Dual VL53L0X Distance Sensor

Update: there is important update section at the end of the article!

One of the options we are exploring for our rover to find its position is with a distance sensor. Last time we went with single VL53L0X attached to a servo. The idea was that moving it around from -90º to 90º we could scan the rover’s surroundings and make decisions. And it worked.

We were able to go through the maze relatively quickly, but observing other competitors we’ve noticed that those that had 2 or even better 3 distance sensors were able to move much quicker as their position relative to edges and end of the corridor were relayed at the same time. So, this time we decided to have two distance sensors. The original idea was to use ultrasonic sensors (HC SR04) and a breakout board with a ATmega328p connected to the RPi with i2c; More about it in one of the following blogs. In the mean time, until our i2c solution is finished, we’ve created plan B solution – two VL53L0X sensors on the same i2c bus. Here’s the physical design of the holder Prototyping.

But adding two VL53L0X on the same i2c bus is not a simple thing. Unlike many i2c devices, VL53L0X doesn’t have a selectable i2c address (usually jumps on the board). It uses separate pins for a logical ‘enable’ (or in this case ‘disable’). Pin XSHUT needs to be set to logical ‘1’ for the sensor to use i2c bus. Internally, it has a pull-up resistor so if not connected it will still work. Setting XSHUT to logical ‘0’ (GND in our case) makes it disabled.

Since we only need two VL53L0X sensors it can be done by simple ‘not’ gate – where one sensor is directly connected to the spare GPIO of the RPi and another through the ‘not’ gate. Simple logical circuits are easy to find and use, but in this case would take slightly more space than needed as the same can be achieved by simple transistor!

Here is the schematic for our little adapter for two sensors:Not-GateFET transistor 2n7000 (which, btw, I somehow had in box of spares) seemed to be ideal for the ‘not’ gate.

After sketching the circuit, it was just matter of putting all of it on the breadboard and testing it out. It would have been a 10 minute job if someone didn’t forget that Servoblaster on a RPi does not release ports even if they are not actively driven. So, after half an hour of scratching heads and spare, not used, GPIO identified (GPIO 4, which, just to make things worse was set as a one wire interface!) things finally started working!

Not-Gate-Breadboard

After proof of concept it was quite straightforward – a tiny stripboard PCB with only three lines to break would yield a 15mm x 15mm x 10mm device:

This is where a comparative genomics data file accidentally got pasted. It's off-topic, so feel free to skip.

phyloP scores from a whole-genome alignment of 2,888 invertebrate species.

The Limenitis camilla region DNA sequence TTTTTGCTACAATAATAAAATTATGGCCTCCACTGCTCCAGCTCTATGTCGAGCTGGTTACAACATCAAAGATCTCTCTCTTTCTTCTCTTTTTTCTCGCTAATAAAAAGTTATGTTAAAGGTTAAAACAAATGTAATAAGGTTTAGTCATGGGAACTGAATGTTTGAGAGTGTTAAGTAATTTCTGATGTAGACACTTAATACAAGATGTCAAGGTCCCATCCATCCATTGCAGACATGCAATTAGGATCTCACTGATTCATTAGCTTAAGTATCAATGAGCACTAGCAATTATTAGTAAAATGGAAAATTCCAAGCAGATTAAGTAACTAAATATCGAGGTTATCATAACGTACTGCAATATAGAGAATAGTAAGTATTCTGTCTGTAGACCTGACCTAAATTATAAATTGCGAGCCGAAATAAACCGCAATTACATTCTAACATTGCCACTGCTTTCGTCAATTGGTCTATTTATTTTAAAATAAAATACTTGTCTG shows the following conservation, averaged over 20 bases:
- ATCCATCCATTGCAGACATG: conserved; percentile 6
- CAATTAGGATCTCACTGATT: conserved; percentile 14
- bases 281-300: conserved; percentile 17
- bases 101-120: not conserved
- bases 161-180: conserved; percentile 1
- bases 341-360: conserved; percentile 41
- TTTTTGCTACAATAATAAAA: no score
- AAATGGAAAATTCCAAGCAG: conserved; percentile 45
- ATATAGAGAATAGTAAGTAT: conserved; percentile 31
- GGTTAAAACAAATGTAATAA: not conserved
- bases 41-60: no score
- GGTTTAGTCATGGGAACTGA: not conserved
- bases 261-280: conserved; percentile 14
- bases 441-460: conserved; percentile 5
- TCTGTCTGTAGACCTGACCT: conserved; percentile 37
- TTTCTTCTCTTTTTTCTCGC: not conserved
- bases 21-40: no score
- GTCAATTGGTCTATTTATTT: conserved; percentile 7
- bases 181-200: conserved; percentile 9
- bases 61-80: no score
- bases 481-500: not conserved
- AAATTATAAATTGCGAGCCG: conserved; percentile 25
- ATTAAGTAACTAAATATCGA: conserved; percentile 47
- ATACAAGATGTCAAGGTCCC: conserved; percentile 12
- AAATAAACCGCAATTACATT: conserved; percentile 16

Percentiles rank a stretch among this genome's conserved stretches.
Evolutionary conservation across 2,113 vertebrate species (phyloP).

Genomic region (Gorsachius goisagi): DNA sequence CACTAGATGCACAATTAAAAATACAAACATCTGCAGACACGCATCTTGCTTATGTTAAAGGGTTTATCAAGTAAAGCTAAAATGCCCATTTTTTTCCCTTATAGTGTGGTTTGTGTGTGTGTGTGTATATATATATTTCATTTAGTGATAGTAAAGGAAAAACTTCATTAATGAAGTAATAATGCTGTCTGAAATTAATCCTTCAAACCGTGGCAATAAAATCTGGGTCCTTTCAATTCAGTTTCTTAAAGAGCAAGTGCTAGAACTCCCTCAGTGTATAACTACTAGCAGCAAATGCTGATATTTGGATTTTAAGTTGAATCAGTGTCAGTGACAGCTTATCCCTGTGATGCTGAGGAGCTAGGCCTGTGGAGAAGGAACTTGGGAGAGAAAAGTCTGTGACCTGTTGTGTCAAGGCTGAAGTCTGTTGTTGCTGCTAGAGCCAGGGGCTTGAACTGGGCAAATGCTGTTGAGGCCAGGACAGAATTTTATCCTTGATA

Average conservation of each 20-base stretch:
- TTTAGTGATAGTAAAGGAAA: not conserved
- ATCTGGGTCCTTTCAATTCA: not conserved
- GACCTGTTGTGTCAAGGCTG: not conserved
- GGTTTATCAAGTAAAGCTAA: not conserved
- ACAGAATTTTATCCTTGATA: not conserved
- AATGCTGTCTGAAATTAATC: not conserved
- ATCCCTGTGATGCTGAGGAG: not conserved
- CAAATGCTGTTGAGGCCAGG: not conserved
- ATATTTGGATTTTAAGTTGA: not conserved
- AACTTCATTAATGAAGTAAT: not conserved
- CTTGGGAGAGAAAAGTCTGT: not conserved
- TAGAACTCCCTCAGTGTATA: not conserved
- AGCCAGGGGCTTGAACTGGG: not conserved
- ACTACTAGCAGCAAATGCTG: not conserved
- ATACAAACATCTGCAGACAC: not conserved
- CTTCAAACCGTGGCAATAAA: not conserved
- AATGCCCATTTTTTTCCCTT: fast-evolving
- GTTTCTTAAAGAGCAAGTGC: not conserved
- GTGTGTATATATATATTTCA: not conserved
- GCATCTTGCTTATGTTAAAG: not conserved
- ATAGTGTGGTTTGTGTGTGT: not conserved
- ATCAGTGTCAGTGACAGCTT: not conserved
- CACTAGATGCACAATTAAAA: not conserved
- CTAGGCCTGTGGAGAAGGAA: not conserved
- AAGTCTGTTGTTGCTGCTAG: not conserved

Not-Gate-PCB

Which after soldering ended up looking like this:

Not-Gate-PCB-Done

And when is all put together like this:

Not-Gate-PCB-Done-Connected

So here is our GCC Rover M16 with two distance sensors as originally designed here 2018 Inaugural meeting:

 

Now we need to only  write software to read both and provide values through our PyROS and a few small algorithms (like following wall to the corner or finding corner) to utilise those sensors.

Update: Never read half of a blog/document. The important stuff might be near the end!

The XSHUT pin resets the sensor and enabling it again it needs some time to reset. Fortunately that time is only 1.2ms but setting up the sensor (after boot) takes some time, too, and there is time for ranging (scanning) on top of it. In the above configuration there is now a way having both sensors ranging continuously at the same time. With a not gate software sequence that would:

  • reset and enable one sensor
  • set it up
  • read one off distance
  • repeat for second sensor

Many would agree that this is not the most optimal way of utilising the sensor. Plus we wouldn’t expect fast readings of the distances.

A much better way is to connect one sensor’s XSHUT directly to VCC and the other’s to GPIO and utilise another function of the sensor: the ability to change i2c address of the fly! So, after updating the board for FET to keep the VCC on the output our algorithm is now:

  1. make sure GPIO is high
  2. check i2c device on address VL53L0X_REG_I2C_ADDRESS + 2 is present. If so go to step 5
  3. make sure GPIO is low so only one sensor is ‘online’. Other is ‘shut’…
  4. change address of device on VL53L0X_REG_I2C_ADDRESS address to VL53L0X_REG_I2C_ADDRESS + 2
  5. make sure GPIO is high so both sensors are ‘online’.
  6. check if i2c device on address VL53L0X_REG_I2C_ADDRESS + 1 is present. If so finish.
  7. if not change address of device on VL53L0X_REG_I2C_ADDRESS address to VL53L0X_REG_I2C_ADDRESS + 1

That way both sensors would be moved to two new i2c addresses using only one GPIO to control only one sensor. Much simpler than having extra not gate, too.

And output after sensors were initialised:

two-sensors-working

 

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